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Why Etisalat’s move for Zain makes sense

Zain has refocused its attentions

UAE operator Etisalat’s offer for a 46 per cent stake in Zain is a move that makes a lot of sense in terms of advancing Etisalat’s own expansion plans, according to analysts at Informa Telecoms & Media.

Several of Zain’s units are very successful and attractive assets, and since the disposal of its African operations, are now almost entirely based in the Middle East, which is also Etisalat’s home region. Furthermore, Zain’s footprint is largely complementary to that of Etisalat, with only one important overlap in Saudi Arabia.

The case for consolidation among the big Gulf operators has been building for some time, said Matthew Reed, senior analyst at Informa. But with each player having similar objectives of building themselves into major players in the Middle East and beyond, there wasn’t room for all to succeed. “Zain was the most ambitious of its peers but it was also the first to blink, with its grand expansion plans unravelling over the past year or so, leading to the sale of the Zain Africa operations to Bharti Airtel,” Reed said.

If Etisalat’s offer is successful, the UAE operator will be able to add Zain’s market-leading operations in the high-growth markets of Iraq and Sudan (Etisalat does already have a presence in Sudan through CDMA operator Canar, but it has been unsuccessful in its quest for a GSM licence), as well as those in Bahrain, Jordan and Kuwait, with a management contract in Lebanon and assets in Morocco.

But it is in Saudi Arabia that things get awkward, as both Etisalat and Zain already have subsidiaries in the country: Etisalat has a 26 per cent stake in second placed operator Mobily while Zain group has a 25 per cent stake in Zain Saudi Arabia. If Etisalat buys into Zain, the CITC – Saudi Arabia’s telecoms regulator – is expected to insist that Etisalat disposes of one of the two assets. Etisalat would almost certainly choose to sell Zain Saudi Arabia, which could be of interest to MTN, for example, as the South African group has been thwarted in a number of its recent M&A ventures, including takeover talks with Orascom. Qatar’s Q-tel might also be interested in Zain Saudi Arabia.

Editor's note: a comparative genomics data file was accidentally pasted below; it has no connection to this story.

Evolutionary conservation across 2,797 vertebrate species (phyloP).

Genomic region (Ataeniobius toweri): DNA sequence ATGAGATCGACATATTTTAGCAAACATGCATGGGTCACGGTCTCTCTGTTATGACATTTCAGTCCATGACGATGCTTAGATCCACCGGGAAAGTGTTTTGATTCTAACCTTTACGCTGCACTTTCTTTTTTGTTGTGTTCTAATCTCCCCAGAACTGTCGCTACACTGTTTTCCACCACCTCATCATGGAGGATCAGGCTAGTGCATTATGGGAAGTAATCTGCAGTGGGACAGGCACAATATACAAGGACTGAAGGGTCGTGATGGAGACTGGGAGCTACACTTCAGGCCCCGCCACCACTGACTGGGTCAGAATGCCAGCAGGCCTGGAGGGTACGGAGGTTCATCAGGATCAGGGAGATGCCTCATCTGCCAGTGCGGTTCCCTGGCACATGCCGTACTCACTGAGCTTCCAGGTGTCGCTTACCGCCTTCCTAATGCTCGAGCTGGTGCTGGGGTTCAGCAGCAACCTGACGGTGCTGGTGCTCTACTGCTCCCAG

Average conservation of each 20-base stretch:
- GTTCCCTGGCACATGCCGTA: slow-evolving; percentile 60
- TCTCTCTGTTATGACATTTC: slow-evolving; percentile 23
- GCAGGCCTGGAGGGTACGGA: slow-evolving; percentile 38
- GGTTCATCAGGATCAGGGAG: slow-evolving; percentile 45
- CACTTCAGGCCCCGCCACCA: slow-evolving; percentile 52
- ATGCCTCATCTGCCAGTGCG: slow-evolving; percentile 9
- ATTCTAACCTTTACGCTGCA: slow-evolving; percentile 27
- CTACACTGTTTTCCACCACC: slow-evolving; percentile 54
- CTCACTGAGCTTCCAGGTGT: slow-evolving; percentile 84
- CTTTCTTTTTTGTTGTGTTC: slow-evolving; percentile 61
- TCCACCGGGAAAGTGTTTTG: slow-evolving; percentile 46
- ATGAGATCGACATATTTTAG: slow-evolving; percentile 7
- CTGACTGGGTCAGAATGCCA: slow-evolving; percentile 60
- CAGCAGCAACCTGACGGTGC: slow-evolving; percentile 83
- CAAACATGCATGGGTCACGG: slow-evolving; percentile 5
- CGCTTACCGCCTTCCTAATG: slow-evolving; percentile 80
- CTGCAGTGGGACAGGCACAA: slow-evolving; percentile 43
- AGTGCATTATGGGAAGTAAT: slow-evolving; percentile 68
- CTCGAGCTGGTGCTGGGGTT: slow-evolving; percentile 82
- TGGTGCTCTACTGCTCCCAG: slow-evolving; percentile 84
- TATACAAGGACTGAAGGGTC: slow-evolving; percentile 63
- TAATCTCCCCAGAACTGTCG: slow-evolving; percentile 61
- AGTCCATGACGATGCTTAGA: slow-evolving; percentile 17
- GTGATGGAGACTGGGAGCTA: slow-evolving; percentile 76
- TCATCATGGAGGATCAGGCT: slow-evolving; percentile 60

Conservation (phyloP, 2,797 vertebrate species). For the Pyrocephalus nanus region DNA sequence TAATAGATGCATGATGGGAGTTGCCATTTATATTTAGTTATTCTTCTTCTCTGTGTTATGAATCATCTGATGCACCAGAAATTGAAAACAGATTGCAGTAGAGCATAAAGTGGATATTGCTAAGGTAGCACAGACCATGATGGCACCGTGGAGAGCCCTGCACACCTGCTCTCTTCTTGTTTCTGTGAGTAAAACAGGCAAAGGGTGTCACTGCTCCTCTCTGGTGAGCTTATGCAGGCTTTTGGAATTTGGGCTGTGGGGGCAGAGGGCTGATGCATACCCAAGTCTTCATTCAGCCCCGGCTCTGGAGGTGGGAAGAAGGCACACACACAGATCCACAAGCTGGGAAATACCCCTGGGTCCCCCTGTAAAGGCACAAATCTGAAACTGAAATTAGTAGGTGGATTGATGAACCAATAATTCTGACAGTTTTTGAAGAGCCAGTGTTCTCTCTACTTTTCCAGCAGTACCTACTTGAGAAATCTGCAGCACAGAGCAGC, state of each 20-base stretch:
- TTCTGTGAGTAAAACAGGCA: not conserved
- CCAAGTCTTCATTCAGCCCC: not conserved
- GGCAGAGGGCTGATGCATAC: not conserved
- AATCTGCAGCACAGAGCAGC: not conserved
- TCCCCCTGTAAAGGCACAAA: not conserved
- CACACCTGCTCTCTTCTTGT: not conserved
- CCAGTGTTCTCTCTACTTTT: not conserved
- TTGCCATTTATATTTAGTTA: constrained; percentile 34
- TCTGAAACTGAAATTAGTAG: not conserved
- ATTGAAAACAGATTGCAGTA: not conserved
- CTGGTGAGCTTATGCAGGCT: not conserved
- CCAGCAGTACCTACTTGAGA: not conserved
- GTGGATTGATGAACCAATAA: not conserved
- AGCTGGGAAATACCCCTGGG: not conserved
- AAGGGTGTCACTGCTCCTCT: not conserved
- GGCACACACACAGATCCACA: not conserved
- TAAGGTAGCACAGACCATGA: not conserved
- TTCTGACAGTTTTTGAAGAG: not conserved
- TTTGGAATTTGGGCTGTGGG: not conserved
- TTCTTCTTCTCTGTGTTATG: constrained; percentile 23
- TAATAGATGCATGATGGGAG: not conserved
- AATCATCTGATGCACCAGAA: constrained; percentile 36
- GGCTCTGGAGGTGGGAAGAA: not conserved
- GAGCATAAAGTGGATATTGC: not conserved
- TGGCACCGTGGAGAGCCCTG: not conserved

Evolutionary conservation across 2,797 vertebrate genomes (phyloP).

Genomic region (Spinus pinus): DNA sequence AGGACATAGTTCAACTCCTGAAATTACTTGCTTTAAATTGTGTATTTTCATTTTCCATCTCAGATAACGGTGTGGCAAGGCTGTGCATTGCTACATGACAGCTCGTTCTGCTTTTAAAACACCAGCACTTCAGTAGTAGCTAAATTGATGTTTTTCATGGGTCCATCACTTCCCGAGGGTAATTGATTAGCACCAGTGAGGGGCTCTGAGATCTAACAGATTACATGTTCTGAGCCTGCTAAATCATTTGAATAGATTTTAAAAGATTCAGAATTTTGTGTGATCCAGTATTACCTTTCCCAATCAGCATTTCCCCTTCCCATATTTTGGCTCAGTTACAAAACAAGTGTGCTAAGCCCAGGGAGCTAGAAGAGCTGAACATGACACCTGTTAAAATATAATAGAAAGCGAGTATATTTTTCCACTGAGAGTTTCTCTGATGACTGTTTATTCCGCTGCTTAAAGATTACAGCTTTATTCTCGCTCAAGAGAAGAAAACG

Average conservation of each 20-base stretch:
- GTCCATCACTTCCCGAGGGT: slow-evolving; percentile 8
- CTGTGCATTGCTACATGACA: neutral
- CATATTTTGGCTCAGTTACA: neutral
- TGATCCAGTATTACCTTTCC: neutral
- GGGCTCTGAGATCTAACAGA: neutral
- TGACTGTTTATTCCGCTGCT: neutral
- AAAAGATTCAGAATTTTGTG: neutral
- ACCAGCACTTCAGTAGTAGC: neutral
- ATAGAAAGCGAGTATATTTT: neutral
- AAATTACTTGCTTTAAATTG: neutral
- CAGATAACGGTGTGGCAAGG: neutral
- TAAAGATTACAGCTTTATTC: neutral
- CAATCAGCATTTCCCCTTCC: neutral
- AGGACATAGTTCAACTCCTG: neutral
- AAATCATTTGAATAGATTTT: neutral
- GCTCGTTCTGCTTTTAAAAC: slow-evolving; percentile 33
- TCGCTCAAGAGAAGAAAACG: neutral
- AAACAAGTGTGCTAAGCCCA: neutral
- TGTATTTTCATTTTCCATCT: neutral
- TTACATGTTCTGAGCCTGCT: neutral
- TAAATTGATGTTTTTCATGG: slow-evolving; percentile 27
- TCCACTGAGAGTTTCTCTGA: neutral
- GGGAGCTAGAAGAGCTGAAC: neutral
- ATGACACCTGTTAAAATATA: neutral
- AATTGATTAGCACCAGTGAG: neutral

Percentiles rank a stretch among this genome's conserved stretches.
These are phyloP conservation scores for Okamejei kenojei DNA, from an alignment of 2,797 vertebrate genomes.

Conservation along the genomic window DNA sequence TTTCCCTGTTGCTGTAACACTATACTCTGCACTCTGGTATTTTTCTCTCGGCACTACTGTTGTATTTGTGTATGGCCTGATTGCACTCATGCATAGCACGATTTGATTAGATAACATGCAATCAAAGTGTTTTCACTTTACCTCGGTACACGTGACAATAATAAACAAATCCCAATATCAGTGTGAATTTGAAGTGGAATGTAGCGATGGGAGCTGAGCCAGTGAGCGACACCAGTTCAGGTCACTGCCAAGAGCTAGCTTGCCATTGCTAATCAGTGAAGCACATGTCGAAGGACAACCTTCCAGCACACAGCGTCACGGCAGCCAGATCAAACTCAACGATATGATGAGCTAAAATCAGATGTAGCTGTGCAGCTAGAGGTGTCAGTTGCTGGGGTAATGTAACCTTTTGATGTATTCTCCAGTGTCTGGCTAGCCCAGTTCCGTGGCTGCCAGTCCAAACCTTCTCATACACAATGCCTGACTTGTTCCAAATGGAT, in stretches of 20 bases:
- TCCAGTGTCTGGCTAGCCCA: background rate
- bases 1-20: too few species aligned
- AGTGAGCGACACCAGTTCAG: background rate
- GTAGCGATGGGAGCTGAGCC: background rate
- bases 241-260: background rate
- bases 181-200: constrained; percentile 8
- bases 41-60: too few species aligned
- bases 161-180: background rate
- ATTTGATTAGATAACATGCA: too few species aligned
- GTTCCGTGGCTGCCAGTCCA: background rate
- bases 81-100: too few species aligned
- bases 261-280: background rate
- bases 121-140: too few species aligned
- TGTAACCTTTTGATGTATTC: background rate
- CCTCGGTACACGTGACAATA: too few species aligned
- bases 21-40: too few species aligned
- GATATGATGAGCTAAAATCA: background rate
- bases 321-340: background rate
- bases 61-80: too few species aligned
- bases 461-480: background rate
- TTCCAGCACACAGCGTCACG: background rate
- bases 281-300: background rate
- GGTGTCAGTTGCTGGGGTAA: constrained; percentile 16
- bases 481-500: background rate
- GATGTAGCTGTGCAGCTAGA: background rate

“If Etisalat is successful in its bid for Zain, the UAE operator will also be propelled up the operator-ranking tables. Leaving aside Zain Saudi Arabia, a combined Etisalat and Zain group would be the world’s nineteenth largest mobile operating group in terms of total subscriptions, with about 138 million subscriptions, and the twenty-fifth largest in the world in terms of proportionate subscriptions, with about 62 million subscriptions,” Reed said.

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2 comments

  1. Cesar Ramirez 14/10/2010 @ 9:44 am

    Is this transaction a merger? or only the main Etisalat’s shareholder is going to hold the 46% of Zain?

  2. Batman 26/12/2010 @ 8:18 am

    Can Etisalat succeed in integrating the two cultures as feedback from within company suggests it has limited capability when it comes to post acquisition stage of deal.

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